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The Simple Past (Preterite) of Regular Spanish Verbs

The Simple Past (Preterite) of Regular Spanish Verbs

The simple past is a verb conjugation in the Spanish language that refers to verbs in the past tense, simple aspect, indicative mood, and active voice. The simple past is often referred to as the preterite or pretérito. Similar to in English, the simple past in Spanish can be defined as a verb form that expresses a discrete action or event in the past. Unlike in English, however, the Spanish simple past does not express actions or states in progress in the past. The following sections explain the formation of the simple past of regular Spanish verbs as well as the use of Spanish verbs in the simple past that Spanish language learners must understand and master.

Formation of the Spanish Simple Past (Preterite)

Like most verb conjugations in the Spanish language, the simple past (preterite) is formed through the process of inflection. Inflection can be defined as the modification of the form of a word through affixation. Verbs in the simple past (preterite) in Spanish are formed by affixing simple past (preterite) suffixes to the end of the stem of the verb. The conjugation patterns for regular Spanish verbs in the simple past (preterite) are as follows:

Regular -ar Verbs (hablar)

  • first person singular – stem + é – hablé
  • second person singular – stem + aste – hablaste
  • third person singular – stem + ó – habló
  • first person plural – stem + amos – hablamos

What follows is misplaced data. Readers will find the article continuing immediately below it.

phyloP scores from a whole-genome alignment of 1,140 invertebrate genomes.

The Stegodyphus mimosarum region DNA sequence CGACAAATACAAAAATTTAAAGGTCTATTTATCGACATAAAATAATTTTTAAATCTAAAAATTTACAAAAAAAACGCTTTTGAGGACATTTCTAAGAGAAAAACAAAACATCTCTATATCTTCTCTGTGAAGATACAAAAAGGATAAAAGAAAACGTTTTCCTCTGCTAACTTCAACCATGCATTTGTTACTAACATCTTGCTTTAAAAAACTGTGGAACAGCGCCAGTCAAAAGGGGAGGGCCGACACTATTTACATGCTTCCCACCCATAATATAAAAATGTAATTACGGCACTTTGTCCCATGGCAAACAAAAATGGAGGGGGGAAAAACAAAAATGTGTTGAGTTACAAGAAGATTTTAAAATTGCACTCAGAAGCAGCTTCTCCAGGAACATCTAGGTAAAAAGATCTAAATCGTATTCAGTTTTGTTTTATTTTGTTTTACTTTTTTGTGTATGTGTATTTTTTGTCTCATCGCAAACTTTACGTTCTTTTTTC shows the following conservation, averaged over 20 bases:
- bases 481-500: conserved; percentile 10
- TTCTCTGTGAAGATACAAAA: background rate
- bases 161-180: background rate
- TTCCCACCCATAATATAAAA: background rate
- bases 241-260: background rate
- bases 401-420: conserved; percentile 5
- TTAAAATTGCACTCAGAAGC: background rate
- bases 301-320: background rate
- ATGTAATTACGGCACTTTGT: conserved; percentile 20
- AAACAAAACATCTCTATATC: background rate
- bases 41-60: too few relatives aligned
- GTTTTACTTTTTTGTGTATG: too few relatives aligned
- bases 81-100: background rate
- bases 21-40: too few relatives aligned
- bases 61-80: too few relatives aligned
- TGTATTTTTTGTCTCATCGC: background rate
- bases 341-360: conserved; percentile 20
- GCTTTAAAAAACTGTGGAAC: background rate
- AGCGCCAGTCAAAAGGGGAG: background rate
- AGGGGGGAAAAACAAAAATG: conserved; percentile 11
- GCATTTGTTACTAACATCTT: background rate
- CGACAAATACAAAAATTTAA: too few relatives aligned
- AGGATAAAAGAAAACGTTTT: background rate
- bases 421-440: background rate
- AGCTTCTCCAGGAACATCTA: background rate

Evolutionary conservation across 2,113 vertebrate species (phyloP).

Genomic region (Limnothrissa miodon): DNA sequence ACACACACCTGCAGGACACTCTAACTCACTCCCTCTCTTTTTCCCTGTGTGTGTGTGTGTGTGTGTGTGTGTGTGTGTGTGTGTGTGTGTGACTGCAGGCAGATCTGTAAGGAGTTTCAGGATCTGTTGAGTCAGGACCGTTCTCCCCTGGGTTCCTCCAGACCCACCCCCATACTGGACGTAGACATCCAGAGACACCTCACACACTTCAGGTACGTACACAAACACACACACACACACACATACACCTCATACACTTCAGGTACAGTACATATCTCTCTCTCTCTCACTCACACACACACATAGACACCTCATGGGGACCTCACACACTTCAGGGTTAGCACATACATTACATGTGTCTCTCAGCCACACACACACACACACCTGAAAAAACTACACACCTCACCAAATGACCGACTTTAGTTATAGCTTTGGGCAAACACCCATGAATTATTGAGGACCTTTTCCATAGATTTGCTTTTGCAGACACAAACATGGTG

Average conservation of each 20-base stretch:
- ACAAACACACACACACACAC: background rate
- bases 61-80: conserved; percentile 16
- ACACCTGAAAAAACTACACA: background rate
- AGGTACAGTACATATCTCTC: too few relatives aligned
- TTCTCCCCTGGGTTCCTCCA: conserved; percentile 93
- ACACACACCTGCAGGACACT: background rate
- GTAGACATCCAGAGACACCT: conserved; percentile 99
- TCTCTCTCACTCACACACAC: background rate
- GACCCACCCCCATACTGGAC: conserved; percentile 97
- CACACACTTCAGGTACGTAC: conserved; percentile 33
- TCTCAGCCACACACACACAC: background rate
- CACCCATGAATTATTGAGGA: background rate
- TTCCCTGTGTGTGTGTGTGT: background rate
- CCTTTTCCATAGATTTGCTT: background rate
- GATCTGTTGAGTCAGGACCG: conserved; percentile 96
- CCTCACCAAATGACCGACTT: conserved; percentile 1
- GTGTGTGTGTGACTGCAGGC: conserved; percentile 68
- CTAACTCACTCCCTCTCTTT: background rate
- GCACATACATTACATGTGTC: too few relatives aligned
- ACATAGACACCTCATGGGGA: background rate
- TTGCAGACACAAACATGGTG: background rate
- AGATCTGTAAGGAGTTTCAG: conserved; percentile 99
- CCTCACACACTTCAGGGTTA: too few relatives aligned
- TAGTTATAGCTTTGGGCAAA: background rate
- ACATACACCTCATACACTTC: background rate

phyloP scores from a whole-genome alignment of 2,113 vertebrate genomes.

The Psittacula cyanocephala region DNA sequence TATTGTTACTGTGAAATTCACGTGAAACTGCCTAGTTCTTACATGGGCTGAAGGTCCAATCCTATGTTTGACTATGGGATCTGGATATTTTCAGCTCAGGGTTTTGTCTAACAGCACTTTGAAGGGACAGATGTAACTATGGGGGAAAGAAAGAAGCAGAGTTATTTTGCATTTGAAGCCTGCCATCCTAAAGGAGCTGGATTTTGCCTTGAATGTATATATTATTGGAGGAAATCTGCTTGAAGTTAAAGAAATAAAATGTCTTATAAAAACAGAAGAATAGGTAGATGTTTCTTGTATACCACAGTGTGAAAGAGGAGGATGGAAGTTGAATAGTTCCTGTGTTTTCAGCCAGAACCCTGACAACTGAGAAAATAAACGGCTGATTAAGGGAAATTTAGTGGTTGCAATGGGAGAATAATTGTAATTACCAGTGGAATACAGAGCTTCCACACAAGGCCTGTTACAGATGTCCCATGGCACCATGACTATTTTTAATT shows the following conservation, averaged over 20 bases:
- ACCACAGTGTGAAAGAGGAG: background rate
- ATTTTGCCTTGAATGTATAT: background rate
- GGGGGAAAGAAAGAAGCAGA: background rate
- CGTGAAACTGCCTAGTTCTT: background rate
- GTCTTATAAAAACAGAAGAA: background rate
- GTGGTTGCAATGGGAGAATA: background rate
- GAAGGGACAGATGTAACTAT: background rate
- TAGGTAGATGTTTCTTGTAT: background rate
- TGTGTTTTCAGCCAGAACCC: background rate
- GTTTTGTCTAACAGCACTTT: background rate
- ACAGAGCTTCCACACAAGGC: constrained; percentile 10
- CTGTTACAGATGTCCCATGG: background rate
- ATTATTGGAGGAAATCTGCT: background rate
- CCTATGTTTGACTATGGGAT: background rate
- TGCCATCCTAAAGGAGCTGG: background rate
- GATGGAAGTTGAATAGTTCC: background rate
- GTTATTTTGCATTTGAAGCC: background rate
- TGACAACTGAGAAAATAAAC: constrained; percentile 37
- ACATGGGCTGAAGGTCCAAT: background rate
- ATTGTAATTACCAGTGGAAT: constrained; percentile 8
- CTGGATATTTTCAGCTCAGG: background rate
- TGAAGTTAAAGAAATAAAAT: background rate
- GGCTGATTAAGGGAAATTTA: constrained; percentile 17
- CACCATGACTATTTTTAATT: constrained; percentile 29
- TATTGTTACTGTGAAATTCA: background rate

• second person plural – stem + asteis – hablasteis
  • third person plural – stem + aron – hablaron

Regular -er Verbs (comer)

  • first person singular – stem + í – comí
  • second person singular – stem + iste –comiste
  • third person singular – stem + ió – comió
  • first person plural – stem + imos – comimos
  • second person plural – stem + isteis – comisteis
  • third person plural – stem + ieron – comieron

Regular -ir Verbs (escribir)

  • first person singular – stem + í – escribí
  • second person singular – stem + iste – escribiste
  • third person singular – stem + ió – escribió
  • first person plural – stem + imos – escribimos
  • second person plural – stem + isteis – escribisteis
  • third person plural – stem + ieron – escribieron

Note that the endings for -er and -ir Spanish verbs are identical in the simple past (preterite).

Use of the Spanish Simple Past (Preterite)

The use of the simple past in Spanish is extremely similar to the use of the simple past in English with a few minor differences. Spanish verbs in the simple past most often occur in sentences that express the following situations:

  • Discrete actions or states in the present
  • Completed past habits, routines, and customary actions
  • Statements about the beginning or end of past actions or states
  • Past actions or states in a series of events

For example:

  • Él caminó por el parque. “He walked through the park.”
  • Bailé, canté, y comí. “I danced, sang, and ate.”
  • Ella vivió allí por tres años. “She lived there for three years.”
  • Empezó a nevar a las ocho de la mañana. “It began to snow at eight in the morning.”
  • Ellos vieron una película. “They saw a movie.”
  • Viajamos a Barcelona. “We traveled to Barcelona.

The simple past expresses only discrete actions or states in the past. Spanish language students must learn to form and use the simple past forms of Spanish verbs in order to fully use and understand verbs the Spanish language.

For regular Spanish verbs with spelling changes in the preterite, please refer to Spelling Changes of Simple Past (Preterite) Regular Spanish Verbs. For the conjugations of irregular and stem-changing verbs in the preterite, please refer to The Simple Past (Preterite) of Irregular Spanish Verbs and The Simple Past (Preterite) of Stem-Changing Spanish Verbs.

Note: I have studied Spanish as a foreign language. Please feel free to correct any mistakes that I have made in my Spanish.

References

Ramboz, Ina. 2008. Spanish verbs & essentials of grammar (Verbs and Essentials of Grammar Series), 2nd edn. New York: McGraw-Hill.

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